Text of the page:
Getting an adequate intake of fruits and vegetables is already challenging enough, and in the winter, this task proves to be even more challenging. For adult males, the daily recommendation is 2 cups of fruit and 2.5-3 cups of vegetables per day, and for adult females, the daily recommendation is 1.5-2 cups of fruit and 2.5-3 cups of vegetables per day.
Oats are one of the most popular whole grains in America with seventy-five percent of U.S. households having oatmeal in their cupboards. Many individuals think about oatmeal being served in the form of a hot cereal (porridge), but it’s also found in a variety of baked goods, breads, granola, and muesli (an uncooked cereal consisting of grains, nuts, and fresh or dried fruits).
Not everyone has a work schedule that resembles a traditional work day. In fact, 15 million Americans work outside the hours of 7:00 a.m. to 6:00 p.m. or work swing shifts rotating between day, evening, or night shifts. With working such odd hours comes a difficult sleep schedule.
Life gets busy; it is a (non-scientific) fact. Somewhere in between getting kids to school, working, picking kids up from school, and driving kids to extra-curricular activities you have to figure out what to feed your family. After a long day, convenience is priority. Although eating out or grabbing some fast food may seem like the easiest option at night, preparing meals at home is a healthier and more affordable solution.
“Eat your fruits and veggies!” You have probably heard this saying since you were a little kid and perhaps you are now telling your kids to do the same. There is a reason we are encouraged to eat our greens from a young age; these colorful foods are full of vitamins, minerals, and fiber. The USDA recommends adults consume two cups of fruits and three cups of vegetables per day.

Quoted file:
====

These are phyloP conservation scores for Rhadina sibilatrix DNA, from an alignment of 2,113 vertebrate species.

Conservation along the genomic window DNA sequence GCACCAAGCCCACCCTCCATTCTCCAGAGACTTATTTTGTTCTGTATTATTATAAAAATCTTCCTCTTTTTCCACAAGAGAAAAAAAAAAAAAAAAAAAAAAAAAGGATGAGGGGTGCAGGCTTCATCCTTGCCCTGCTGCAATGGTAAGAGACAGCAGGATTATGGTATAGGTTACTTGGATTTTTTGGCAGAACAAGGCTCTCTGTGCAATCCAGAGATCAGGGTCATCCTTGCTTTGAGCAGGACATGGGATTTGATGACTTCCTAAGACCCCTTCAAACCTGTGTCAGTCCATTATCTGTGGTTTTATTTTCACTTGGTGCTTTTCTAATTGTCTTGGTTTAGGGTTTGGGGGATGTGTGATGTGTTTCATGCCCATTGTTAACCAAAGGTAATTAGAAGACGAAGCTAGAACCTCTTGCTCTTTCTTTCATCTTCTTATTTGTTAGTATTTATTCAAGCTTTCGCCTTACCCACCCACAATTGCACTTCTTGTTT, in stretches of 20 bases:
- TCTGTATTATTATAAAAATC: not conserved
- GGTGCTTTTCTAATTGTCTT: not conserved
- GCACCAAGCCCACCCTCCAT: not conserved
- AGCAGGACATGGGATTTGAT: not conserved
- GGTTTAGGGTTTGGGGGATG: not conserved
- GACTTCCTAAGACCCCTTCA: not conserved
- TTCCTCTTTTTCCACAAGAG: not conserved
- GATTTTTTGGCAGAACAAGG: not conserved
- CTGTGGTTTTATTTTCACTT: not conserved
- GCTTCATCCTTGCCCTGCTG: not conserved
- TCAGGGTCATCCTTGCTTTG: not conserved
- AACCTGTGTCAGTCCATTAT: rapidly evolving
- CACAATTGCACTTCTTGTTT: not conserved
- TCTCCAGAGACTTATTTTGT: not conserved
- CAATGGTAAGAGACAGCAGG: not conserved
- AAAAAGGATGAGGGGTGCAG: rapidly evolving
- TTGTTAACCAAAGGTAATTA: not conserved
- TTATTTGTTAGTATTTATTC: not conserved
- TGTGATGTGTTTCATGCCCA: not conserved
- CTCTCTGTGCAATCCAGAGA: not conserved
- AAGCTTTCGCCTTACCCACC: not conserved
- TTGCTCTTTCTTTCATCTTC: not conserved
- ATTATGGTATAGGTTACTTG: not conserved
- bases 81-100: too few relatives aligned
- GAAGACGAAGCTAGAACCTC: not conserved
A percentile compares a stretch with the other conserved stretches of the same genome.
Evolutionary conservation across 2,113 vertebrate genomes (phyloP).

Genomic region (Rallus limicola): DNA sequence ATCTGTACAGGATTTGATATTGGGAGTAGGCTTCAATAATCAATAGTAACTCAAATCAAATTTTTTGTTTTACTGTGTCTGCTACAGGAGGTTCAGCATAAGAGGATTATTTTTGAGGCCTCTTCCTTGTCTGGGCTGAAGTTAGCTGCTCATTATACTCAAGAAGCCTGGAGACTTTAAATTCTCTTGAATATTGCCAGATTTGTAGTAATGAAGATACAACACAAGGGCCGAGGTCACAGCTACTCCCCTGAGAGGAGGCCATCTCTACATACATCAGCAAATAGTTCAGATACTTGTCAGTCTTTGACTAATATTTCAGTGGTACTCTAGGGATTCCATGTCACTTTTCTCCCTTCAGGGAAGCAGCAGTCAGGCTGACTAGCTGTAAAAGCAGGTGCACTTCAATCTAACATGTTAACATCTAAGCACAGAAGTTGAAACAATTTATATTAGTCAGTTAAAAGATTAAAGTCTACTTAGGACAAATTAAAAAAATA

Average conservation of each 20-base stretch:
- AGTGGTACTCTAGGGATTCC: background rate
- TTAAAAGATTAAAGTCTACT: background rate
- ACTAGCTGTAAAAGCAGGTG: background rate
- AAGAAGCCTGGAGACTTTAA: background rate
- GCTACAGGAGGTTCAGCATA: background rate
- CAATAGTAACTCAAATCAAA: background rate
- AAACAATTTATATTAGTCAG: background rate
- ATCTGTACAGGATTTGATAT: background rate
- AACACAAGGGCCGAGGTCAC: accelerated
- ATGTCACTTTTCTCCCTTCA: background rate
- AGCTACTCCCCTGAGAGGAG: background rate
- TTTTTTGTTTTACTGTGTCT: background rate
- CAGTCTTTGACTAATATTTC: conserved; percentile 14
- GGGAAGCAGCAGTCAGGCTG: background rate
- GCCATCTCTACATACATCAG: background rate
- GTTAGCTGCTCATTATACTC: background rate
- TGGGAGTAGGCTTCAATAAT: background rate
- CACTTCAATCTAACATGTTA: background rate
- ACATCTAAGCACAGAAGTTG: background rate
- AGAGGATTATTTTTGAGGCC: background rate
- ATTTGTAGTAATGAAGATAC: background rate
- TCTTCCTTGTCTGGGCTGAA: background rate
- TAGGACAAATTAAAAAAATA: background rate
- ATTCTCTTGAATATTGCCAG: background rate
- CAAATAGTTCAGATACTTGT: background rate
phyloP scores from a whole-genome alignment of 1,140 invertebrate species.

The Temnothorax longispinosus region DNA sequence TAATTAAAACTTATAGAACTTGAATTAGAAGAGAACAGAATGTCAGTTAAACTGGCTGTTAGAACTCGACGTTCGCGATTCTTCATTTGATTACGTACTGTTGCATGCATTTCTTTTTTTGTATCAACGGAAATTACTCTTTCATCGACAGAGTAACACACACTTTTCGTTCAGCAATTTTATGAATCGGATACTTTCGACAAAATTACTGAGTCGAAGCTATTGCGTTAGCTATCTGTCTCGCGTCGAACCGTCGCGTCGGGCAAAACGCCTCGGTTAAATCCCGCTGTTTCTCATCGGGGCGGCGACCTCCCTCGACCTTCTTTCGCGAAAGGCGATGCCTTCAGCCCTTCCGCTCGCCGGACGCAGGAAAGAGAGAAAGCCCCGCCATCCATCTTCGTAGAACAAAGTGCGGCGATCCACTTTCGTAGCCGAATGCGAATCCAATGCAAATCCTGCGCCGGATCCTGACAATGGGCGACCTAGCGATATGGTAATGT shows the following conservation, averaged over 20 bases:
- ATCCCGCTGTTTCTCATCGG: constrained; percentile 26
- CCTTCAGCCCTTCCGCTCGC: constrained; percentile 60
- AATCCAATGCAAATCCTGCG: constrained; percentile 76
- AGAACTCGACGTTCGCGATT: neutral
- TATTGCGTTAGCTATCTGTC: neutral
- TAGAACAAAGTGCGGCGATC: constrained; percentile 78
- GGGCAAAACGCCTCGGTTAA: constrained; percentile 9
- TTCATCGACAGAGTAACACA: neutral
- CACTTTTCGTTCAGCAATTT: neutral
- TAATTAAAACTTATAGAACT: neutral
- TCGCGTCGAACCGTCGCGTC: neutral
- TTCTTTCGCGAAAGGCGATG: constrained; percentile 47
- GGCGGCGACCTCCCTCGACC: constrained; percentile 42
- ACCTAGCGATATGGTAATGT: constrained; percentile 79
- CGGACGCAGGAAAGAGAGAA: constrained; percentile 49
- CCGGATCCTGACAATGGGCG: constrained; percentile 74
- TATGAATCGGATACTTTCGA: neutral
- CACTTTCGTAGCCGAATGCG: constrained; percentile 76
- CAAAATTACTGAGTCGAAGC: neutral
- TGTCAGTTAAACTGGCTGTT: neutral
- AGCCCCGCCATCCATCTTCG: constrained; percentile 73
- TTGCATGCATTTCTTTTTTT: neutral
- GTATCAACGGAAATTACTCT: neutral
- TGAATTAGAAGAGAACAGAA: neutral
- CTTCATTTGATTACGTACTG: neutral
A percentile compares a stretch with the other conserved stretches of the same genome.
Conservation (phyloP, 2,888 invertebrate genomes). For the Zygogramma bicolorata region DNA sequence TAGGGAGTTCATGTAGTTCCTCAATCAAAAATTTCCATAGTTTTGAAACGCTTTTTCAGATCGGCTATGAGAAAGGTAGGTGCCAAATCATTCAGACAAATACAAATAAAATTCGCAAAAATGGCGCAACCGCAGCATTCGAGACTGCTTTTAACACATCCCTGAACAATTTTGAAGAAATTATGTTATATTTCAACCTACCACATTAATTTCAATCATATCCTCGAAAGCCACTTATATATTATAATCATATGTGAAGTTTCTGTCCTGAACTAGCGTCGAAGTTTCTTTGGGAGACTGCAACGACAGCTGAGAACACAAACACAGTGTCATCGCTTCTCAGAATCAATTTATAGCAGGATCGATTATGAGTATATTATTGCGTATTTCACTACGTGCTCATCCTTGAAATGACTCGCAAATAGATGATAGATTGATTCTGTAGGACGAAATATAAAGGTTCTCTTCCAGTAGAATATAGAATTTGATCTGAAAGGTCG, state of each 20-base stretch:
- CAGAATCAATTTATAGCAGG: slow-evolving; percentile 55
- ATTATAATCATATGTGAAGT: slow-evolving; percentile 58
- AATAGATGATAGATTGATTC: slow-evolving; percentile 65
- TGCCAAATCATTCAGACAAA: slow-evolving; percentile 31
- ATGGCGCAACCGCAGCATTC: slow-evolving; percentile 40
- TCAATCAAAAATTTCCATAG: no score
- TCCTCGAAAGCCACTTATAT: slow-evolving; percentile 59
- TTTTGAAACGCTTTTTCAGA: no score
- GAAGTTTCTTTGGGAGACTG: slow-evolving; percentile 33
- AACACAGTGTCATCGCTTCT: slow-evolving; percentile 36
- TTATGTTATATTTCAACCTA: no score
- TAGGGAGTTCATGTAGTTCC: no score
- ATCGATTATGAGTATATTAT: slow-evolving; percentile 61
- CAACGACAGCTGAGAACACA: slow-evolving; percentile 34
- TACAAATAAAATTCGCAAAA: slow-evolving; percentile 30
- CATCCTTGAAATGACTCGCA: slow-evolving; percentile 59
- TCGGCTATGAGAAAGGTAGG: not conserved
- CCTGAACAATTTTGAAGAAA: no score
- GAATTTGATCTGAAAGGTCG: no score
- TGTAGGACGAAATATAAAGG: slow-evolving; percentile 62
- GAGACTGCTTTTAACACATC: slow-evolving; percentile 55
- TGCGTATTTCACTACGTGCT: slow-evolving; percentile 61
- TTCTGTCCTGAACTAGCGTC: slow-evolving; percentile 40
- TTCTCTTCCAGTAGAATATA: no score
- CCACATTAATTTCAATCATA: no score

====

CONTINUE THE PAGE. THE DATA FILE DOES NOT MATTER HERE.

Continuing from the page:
Many families with young children are often faced with the challenge of needing to prepare quick, healthy, tasty meals on a pushed schedule. Add to the task that picky eating behavior is common for many children from the age of 2-5 years. They may eat only a certain type of food or refuse foods based on texture or color. Making time to include children in cooking activities can provide many benefits.
The Family Food Cent$ Newsletter is published by Expanded Food & Nutrition Education Program (EFNEP) and Family Nutrition Program (FNP).
It’s the new year, which means many of us are striving toward New Year’s resolutions. However, that often means seeking “the next best thing” which might be a new product or fad diet. Unfortunately, consumers are often willing to shell out money for the latest and greatest secret. These new fad diets and products are often impractical and in general, might not be very good for us.
Too often, individuals don’t take time to invest in the importance of good nutrition and exercise for their bodies. Many take their health for granted. Unfortunately, sometimes it takes a realization or diagnosis of bad health or a health condition for the behavior changes to start.
Tis the season for delicious cooking and while the parties are almost over, we have some ideas to help ensure you are well-equipped to bring the cheer to your New Year’s Eve party. Whether you have a date for a big bash or will ring in New Year a little more low-key with family and friends, when you arrive with a delicious beef appetizer recipe in hand, you’ll be sure to put the “happy” in “Happy New Year!”